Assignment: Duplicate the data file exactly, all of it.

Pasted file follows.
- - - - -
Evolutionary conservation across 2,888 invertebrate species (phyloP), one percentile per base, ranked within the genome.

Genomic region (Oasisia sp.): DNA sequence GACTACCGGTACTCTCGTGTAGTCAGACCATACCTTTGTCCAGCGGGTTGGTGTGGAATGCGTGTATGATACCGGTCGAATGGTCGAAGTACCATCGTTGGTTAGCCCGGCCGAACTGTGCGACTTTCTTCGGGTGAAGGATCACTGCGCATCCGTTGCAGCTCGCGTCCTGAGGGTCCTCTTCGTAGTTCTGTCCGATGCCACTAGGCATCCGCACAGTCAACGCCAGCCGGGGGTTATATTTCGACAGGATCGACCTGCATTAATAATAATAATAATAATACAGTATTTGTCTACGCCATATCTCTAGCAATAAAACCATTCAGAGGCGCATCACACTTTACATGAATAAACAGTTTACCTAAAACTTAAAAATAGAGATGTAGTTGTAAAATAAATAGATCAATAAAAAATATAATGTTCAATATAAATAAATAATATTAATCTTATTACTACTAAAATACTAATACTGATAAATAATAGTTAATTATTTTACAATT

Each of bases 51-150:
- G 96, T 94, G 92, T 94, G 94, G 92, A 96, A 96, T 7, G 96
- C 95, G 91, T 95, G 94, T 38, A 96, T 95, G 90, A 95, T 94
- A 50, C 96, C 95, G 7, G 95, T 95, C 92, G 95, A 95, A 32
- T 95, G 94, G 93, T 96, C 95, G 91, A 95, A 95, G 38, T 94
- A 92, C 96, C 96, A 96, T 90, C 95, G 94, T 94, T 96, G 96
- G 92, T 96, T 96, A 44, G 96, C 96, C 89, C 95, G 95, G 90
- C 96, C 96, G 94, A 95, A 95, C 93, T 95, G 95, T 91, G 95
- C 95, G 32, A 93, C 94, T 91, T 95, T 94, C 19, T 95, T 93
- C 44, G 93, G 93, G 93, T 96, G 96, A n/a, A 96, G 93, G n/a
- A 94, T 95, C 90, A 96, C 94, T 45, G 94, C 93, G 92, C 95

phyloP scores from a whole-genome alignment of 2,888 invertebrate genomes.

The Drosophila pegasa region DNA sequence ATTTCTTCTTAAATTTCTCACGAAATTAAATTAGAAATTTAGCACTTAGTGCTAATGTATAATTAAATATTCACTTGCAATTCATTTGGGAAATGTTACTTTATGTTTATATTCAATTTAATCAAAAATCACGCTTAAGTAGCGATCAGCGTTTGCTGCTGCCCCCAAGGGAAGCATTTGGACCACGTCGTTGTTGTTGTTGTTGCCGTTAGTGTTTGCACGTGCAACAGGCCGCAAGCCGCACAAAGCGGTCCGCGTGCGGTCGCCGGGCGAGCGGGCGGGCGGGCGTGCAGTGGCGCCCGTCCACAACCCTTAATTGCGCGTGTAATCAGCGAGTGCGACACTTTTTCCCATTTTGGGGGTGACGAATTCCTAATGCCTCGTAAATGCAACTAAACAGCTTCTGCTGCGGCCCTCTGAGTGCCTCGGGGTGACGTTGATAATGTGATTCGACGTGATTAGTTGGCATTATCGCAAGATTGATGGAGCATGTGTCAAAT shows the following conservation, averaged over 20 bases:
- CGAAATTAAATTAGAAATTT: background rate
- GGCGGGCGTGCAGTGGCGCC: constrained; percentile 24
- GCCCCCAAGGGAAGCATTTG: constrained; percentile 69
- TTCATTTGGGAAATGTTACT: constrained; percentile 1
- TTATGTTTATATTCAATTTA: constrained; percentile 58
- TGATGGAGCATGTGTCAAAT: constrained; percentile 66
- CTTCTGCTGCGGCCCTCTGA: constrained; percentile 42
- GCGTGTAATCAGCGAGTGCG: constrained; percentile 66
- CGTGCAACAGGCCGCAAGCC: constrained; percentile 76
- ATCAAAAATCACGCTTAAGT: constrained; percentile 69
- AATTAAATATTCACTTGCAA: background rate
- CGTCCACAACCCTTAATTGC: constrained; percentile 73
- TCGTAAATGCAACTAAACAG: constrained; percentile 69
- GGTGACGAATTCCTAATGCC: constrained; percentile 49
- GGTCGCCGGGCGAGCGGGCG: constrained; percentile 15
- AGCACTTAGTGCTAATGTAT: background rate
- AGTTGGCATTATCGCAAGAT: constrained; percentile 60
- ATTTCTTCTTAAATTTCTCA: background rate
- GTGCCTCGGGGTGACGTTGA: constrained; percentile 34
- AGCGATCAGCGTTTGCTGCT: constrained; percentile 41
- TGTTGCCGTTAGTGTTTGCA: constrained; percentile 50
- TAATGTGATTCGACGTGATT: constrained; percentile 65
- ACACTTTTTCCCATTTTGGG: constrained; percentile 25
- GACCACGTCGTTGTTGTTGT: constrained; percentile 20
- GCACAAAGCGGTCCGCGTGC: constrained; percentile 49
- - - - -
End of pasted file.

Evolutionary conservation across 2,888 invertebrate species (phyloP), one percentile per base, ranked within the genome.

Genomic region (Oasisia sp.): DNA sequence GACTACCGGTACTCTCGTGTAGTCAGACCATACCTTTGTCCAGCGGGTTGGTGTGGAATGCGTGTATGATACCGGTCGAATGGTCGAAGTACCATCGTTGGTTAGCCCGGCCGAACTGTGCGACTTTCTTCGGGTGAAGGATCACTGCGCATCCGTTGCAGCTCGCGTCCTGAGGGTCCTCTTCGTAGTTCTGTCCGATGCCACTAGGCATCCGCACAGTCAACGCCAGCCGGGGGTTATATTTCGACAGGATCGACCTGCATTAATAATAATAATAATAATACAGTATTTGTCTACGCCATATCTCTAGCAATAAAACCATTCAGAGGCGCATCACACTTTACATGAATAAACAGTTTACCTAAAACTTAAAAATAGAGATGTAGTTGTAAAATAAATAGATCAATAAAAAATATAATGTTCAATATAAATAAATAATATTAATCTTATTACTACTAAAATACTAATACTGATAAATAATAGTTAATTATTTTACAATT

Each of bases 51-150:
- G 96, T 94, G 92, T 94, G 94, G 92, A 96, A 96, T 7, G 96
- C 95, G 91, T 95, G 94, T 38, A 96, T 95, G 90, A 95, T 94
- A 50, C 96, C 95, G 7, G 95, T 95, C 92, G 95, A 95, A 32
- T 95, G 94, G 93, T 96, C 95, G 91, A 95, A 95, G 38, T 94
- A 92, C 96, C 96, A 96, T 90, C 95, G 94, T 94, T 96, G 96
- G 92, T 96, T 96, A 44, G 96, C 96, C 89, C 95, G 95, G 90
- C 96, C 96, G 94, A 95, A 95, C 93, T 95, G 95, T 91, G 95
- C 95, G 32, A 93, C 94, T 91, T 95, T 94, C 19, T 95, T 93
- C 44, G 93, G 93, G 93, T 96, G 96, A n/a, A 96, G 93, G n/a
- A 94, T 95, C 90, A 96, C 94, T 45, G 94, C 93, G 92, C 95

phyloP scores from a whole-genome alignment of 2,888 invertebrate genomes.

The Drosophila pegasa region DNA sequence ATTTCTTCTTAAATTTCTCACGAAATTAAATTAGAAATTTAGCACTTAGTGCTAATGTATAATTAAATATTCACTTGCAATTCATTTGGGAAATGTTACTTTATGTTTATATTCAATTTAATCAAAAATCACGCTTAAGTAGCGATCAGCGTTTGCTGCTGCCCCCAAGGGAAGCATTTGGACCACGTCGTTGTTGTTGTTGTTGCCGTTAGTGTTTGCACGTGCAACAGGCCGCAAGCCGCACAAAGCGGTCCGCGTGCGGTCGCCGGGCGAGCGGGCGGGCGGGCGTGCAGTGGCGCCCGTCCACAACCCTTAATTGCGCGTGTAATCAGCGAGTGCGACACTTTTTCCCATTTTGGGGGTGACGAATTCCTAATGCCTCGTAAATGCAACTAAACAGCTTCTGCTGCGGCCCTCTGAGTGCCTCGGGGTGACGTTGATAATGTGATTCGACGTGATTAGTTGGCATTATCGCAAGATTGATGGAGCATGTGTCAAAT shows the following conservation, averaged over 20 bases:
- CGAAATTAAATTAGAAATTT: background rate
- GGCGGGCGTGCAGTGGCGCC: constrained; percentile 24
- GCCCCCAAGGGAAGCATTTG: constrained; percentile 69
- TTCATTTGGGAAATGTTACT: constrained; percentile 1
- TTATGTTTATATTCAATTTA: constrained; percentile 58
- TGATGGAGCATGTGTCAAAT: constrained; percentile 66
- CTTCTGCTGCGGCCCTCTGA: constrained; percentile 42
- GCGTGTAATCAGCGAGTGCG: constrained; percentile 66
- CGTGCAACAGGCCGCAAGCC: constrained; percentile 76
- ATCAAAAATCACGCTTAAGT: constrained; percentile 69
- AATTAAATATTCACTTGCAA: background rate
- CGTCCACAACCCTTAATTGC: constrained; percentile 73
- TCGTAAATGCAACTAAACAG: constrained; percentile 69
- GGTGACGAATTCCTAATGCC: constrained; percentile 49
- GGTCGCCGGGCGAGCGGGCG: constrained; percentile 15
- AGCACTTAGTGCTAATGTAT: background rate
- AGTTGGCATTATCGCAAGAT: constrained; percentile 60
- ATTTCTTCTTAAATTTCTCA: background rate
- GTGCCTCGGGGTGACGTTGA: constrained; percentile 34
- AGCGATCAGCGTTTGCTGCT: constrained; percentile 41
- TGTTGCCGTTAGTGTTTGCA: constrained; percentile 50
- TAATGTGATTCGACGTGATT: constrained; percentile 65
- ACACTTTTTCCCATTTTGGG: constrained; percentile 25
- GACCACGTCGTTGTTGTTGT: constrained; percentile 20
- GCACAAAGCGGTCCGCGTGC: constrained; percentile 49